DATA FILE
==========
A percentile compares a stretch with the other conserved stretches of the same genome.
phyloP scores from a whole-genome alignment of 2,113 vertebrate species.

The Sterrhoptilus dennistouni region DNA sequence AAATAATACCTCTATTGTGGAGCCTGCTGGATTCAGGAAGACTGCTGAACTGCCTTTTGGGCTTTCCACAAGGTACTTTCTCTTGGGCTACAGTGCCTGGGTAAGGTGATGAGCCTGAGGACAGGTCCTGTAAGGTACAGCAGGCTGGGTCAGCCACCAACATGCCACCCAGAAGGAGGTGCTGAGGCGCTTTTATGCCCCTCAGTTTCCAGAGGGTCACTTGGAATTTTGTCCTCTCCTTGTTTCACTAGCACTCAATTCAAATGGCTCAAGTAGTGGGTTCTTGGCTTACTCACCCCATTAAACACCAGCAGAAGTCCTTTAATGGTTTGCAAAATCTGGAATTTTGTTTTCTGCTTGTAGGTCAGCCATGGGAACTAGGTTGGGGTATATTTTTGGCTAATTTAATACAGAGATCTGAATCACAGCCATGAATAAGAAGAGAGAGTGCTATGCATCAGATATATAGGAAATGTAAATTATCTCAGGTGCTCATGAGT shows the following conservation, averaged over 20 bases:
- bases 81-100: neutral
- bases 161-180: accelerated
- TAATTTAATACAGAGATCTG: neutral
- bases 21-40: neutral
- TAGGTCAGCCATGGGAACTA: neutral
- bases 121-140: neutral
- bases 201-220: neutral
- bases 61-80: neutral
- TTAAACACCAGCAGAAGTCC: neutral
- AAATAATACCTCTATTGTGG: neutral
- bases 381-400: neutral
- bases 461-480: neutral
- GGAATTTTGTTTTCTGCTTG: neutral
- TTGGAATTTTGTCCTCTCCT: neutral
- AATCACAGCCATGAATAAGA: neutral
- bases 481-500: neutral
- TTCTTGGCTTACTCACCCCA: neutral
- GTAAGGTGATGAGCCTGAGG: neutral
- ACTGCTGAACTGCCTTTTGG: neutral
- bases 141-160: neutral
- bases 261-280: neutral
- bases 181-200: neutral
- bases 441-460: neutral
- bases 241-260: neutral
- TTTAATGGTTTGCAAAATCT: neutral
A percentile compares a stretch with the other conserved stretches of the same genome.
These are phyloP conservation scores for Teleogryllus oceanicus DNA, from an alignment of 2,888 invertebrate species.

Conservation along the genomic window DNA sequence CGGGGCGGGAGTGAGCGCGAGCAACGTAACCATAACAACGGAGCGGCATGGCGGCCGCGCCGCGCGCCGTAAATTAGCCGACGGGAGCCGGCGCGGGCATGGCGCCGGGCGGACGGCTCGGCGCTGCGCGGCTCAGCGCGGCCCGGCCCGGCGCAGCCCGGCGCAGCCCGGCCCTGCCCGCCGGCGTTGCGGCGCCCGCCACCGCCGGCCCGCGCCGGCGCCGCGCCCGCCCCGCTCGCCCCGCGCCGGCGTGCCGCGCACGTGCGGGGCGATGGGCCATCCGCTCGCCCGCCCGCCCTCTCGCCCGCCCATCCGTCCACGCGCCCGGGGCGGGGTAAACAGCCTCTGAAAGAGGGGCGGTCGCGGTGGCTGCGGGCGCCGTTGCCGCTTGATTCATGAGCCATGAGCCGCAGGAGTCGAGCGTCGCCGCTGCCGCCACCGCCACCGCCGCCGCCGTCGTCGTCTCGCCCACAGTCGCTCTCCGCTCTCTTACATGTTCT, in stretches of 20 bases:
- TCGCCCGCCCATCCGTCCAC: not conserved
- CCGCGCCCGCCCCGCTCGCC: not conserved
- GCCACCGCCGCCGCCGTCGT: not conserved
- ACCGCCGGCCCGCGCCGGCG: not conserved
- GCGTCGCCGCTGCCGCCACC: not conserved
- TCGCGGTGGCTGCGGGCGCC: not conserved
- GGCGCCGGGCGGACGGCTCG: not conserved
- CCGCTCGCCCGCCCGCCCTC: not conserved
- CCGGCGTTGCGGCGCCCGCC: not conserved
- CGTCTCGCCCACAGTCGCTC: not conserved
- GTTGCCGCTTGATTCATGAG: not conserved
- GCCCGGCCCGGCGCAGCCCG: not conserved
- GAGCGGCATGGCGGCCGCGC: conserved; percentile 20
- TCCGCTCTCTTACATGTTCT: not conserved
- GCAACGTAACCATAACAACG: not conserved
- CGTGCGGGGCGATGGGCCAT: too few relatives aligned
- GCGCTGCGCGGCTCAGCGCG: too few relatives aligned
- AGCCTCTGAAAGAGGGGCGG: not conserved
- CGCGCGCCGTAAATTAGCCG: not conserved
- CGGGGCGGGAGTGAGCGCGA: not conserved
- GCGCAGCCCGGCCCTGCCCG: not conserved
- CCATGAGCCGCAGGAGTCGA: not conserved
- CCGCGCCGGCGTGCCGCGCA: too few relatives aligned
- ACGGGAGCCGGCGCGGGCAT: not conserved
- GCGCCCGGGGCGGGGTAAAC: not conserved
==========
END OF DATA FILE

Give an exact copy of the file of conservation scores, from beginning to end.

A percentile compares a stretch with the other conserved stretches of the same genome.
phyloP scores from a whole-genome alignment of 2,113 vertebrate species.

The Sterrhoptilus dennistouni region DNA sequence AAATAATACCTCTATTGTGGAGCCTGCTGGATTCAGGAAGACTGCTGAACTGCCTTTTGGGCTTTCCACAAGGTACTTTCTCTTGGGCTACAGTGCCTGGGTAAGGTGATGAGCCTGAGGACAGGTCCTGTAAGGTACAGCAGGCTGGGTCAGCCACCAACATGCCACCCAGAAGGAGGTGCTGAGGCGCTTTTATGCCCCTCAGTTTCCAGAGGGTCACTTGGAATTTTGTCCTCTCCTTGTTTCACTAGCACTCAATTCAAATGGCTCAAGTAGTGGGTTCTTGGCTTACTCACCCCATTAAACACCAGCAGAAGTCCTTTAATGGTTTGCAAAATCTGGAATTTTGTTTTCTGCTTGTAGGTCAGCCATGGGAACTAGGTTGGGGTATATTTTTGGCTAATTTAATACAGAGATCTGAATCACAGCCATGAATAAGAAGAGAGAGTGCTATGCATCAGATATATAGGAAATGTAAATTATCTCAGGTGCTCATGAGT shows the following conservation, averaged over 20 bases:
- bases 81-100: neutral
- bases 161-180: accelerated
- TAATTTAATACAGAGATCTG: neutral
- bases 21-40: neutral
- TAGGTCAGCCATGGGAACTA: neutral
- bases 121-140: neutral
- bases 201-220: neutral
- bases 61-80: neutral
- TTAAACACCAGCAGAAGTCC: neutral
- AAATAATACCTCTATTGTGG: neutral
- bases 381-400: neutral
- bases 461-480: neutral
- GGAATTTTGTTTTCTGCTTG: neutral
- TTGGAATTTTGTCCTCTCCT: neutral
- AATCACAGCCATGAATAAGA: neutral
- bases 481-500: neutral
- TTCTTGGCTTACTCACCCCA: neutral
- GTAAGGTGATGAGCCTGAGG: neutral
- ACTGCTGAACTGCCTTTTGG: neutral
- bases 141-160: neutral
- bases 261-280: neutral
- bases 181-200: neutral
- bases 441-460: neutral
- bases 241-260: neutral
- TTTAATGGTTTGCAAAATCT: neutral
A percentile compares a stretch with the other conserved stretches of the same genome.
These are phyloP conservation scores for Teleogryllus oceanicus DNA, from an alignment of 2,888 invertebrate species.

Conservation along the genomic window DNA sequence CGGGGCGGGAGTGAGCGCGAGCAACGTAACCATAACAACGGAGCGGCATGGCGGCCGCGCCGCGCGCCGTAAATTAGCCGACGGGAGCCGGCGCGGGCATGGCGCCGGGCGGACGGCTCGGCGCTGCGCGGCTCAGCGCGGCCCGGCCCGGCGCAGCCCGGCGCAGCCCGGCCCTGCCCGCCGGCGTTGCGGCGCCCGCCACCGCCGGCCCGCGCCGGCGCCGCGCCCGCCCCGCTCGCCCCGCGCCGGCGTGCCGCGCACGTGCGGGGCGATGGGCCATCCGCTCGCCCGCCCGCCCTCTCGCCCGCCCATCCGTCCACGCGCCCGGGGCGGGGTAAACAGCCTCTGAAAGAGGGGCGGTCGCGGTGGCTGCGGGCGCCGTTGCCGCTTGATTCATGAGCCATGAGCCGCAGGAGTCGAGCGTCGCCGCTGCCGCCACCGCCACCGCCGCCGCCGTCGTCGTCTCGCCCACAGTCGCTCTCCGCTCTCTTACATGTTCT, in stretches of 20 bases:
- TCGCCCGCCCATCCGTCCAC: not conserved
- CCGCGCCCGCCCCGCTCGCC: not conserved
- GCCACCGCCGCCGCCGTCGT: not conserved
- ACCGCCGGCCCGCGCCGGCG: not conserved
- GCGTCGCCGCTGCCGCCACC: not conserved
- TCGCGGTGGCTGCGGGCGCC: not conserved
- GGCGCCGGGCGGACGGCTCG: not conserved
- CCGCTCGCCCGCCCGCCCTC: not conserved
- CCGGCGTTGCGGCGCCCGCC: not conserved
- CGTCTCGCCCACAGTCGCTC: not conserved
- GTTGCCGCTTGATTCATGAG: not conserved
- GCCCGGCCCGGCGCAGCCCG: not conserved
- GAGCGGCATGGCGGCCGCGC: conserved; percentile 20
- TCCGCTCTCTTACATGTTCT: not conserved
- GCAACGTAACCATAACAACG: not conserved
- CGTGCGGGGCGATGGGCCAT: too few relatives aligned
- GCGCTGCGCGGCTCAGCGCG: too few relatives aligned
- AGCCTCTGAAAGAGGGGCGG: not conserved
- CGCGCGCCGTAAATTAGCCG: not conserved
- CGGGGCGGGAGTGAGCGCGA: not conserved
- GCGCAGCCCGGCCCTGCCCG: not conserved
- CCATGAGCCGCAGGAGTCGA: not conserved
- CCGCGCCGGCGTGCCGCGCA: too few relatives aligned
- ACGGGAGCCGGCGCGGGCAT: not conserved
- GCGCCCGGGGCGGGGTAAAC: not conserved